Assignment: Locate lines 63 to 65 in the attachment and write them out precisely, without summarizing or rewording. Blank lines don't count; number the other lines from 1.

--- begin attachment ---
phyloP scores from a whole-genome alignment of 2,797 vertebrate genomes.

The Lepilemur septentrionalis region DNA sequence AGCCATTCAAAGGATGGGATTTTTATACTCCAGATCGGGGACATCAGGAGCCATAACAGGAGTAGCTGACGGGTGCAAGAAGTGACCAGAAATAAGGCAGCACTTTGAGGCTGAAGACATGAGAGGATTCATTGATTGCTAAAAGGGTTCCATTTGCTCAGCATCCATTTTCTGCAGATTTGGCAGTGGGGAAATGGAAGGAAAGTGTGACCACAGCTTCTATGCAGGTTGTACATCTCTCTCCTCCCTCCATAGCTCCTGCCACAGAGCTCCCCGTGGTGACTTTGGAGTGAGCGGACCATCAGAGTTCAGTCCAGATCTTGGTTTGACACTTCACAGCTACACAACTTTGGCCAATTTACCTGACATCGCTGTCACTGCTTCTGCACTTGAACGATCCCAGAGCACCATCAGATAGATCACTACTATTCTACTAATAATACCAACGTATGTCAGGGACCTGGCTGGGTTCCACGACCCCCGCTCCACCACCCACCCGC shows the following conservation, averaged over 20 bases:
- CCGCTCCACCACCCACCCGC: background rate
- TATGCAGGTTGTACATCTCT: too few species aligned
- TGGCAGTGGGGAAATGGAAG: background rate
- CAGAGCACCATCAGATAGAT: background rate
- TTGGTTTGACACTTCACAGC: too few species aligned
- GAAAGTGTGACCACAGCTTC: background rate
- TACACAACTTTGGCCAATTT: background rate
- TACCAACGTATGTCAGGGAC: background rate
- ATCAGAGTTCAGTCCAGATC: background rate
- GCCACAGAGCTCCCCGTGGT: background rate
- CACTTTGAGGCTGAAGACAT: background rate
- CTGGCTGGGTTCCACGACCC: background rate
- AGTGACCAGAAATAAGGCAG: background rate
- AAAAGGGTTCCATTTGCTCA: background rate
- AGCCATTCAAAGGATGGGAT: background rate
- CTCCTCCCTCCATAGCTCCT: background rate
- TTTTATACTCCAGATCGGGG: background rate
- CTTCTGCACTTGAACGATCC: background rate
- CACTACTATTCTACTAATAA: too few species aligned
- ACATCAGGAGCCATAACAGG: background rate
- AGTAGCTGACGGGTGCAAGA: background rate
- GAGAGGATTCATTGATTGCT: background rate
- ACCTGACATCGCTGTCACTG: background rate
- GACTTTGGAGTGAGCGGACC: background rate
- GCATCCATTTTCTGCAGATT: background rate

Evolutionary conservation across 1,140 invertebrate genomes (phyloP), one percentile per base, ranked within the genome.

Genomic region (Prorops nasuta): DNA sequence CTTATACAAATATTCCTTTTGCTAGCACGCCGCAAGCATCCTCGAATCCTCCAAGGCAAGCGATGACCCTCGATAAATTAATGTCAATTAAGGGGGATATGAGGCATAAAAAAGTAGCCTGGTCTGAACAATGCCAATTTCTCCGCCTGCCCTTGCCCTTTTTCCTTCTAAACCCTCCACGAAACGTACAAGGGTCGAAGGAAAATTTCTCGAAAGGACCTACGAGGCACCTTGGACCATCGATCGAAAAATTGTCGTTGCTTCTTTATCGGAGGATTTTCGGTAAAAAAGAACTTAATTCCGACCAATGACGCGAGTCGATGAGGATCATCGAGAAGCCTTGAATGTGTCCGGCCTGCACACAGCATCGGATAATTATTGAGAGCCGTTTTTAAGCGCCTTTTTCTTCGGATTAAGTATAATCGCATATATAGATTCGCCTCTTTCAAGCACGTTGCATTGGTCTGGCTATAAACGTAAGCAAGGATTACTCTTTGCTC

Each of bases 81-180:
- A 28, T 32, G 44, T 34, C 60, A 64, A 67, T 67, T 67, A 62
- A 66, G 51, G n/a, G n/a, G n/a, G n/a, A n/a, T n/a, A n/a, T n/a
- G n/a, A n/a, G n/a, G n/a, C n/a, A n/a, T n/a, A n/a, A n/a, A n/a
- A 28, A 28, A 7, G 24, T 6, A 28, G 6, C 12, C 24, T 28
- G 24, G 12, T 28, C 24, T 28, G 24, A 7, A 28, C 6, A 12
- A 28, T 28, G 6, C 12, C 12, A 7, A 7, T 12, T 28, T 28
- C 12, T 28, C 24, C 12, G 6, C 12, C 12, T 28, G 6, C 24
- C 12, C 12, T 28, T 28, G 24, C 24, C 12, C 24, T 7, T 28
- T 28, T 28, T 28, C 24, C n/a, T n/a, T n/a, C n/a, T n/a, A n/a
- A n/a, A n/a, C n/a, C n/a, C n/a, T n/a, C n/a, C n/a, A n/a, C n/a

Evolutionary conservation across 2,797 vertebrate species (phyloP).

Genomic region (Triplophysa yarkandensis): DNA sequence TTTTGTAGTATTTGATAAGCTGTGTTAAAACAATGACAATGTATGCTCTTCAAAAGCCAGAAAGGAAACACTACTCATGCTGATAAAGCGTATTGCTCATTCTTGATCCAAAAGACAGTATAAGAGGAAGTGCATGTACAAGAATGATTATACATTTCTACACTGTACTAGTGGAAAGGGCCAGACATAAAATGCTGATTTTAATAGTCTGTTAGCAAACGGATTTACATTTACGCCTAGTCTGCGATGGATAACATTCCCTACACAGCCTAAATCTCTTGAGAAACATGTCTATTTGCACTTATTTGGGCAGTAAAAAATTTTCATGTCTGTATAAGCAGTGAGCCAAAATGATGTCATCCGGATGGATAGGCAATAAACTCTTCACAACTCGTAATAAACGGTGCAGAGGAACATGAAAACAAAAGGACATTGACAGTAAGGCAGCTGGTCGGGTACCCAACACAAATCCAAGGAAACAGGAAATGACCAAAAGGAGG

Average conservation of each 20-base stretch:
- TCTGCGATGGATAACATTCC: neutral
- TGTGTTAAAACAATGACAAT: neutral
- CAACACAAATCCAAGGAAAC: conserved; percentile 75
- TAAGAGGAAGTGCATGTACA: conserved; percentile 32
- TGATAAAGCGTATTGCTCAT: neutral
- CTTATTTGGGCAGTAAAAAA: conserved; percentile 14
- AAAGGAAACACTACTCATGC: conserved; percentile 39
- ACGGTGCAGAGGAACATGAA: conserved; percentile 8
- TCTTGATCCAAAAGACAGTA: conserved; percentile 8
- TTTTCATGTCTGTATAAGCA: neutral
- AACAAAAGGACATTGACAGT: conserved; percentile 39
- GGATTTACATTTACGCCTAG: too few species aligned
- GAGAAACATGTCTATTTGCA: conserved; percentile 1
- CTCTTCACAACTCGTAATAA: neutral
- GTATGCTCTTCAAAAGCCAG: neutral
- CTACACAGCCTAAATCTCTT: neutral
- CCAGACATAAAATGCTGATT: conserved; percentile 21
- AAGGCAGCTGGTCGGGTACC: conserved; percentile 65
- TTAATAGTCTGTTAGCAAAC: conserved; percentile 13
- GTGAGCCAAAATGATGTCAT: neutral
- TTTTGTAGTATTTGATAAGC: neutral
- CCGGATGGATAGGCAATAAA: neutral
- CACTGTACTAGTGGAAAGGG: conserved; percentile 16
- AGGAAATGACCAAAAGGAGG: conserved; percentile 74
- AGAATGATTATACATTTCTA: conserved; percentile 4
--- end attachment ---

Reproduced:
- GTGAGCCAAAATGATGTCAT: neutral
- TTTTGTAGTATTTGATAAGC: neutral
- CCGGATGGATAGGCAATAAA: neutral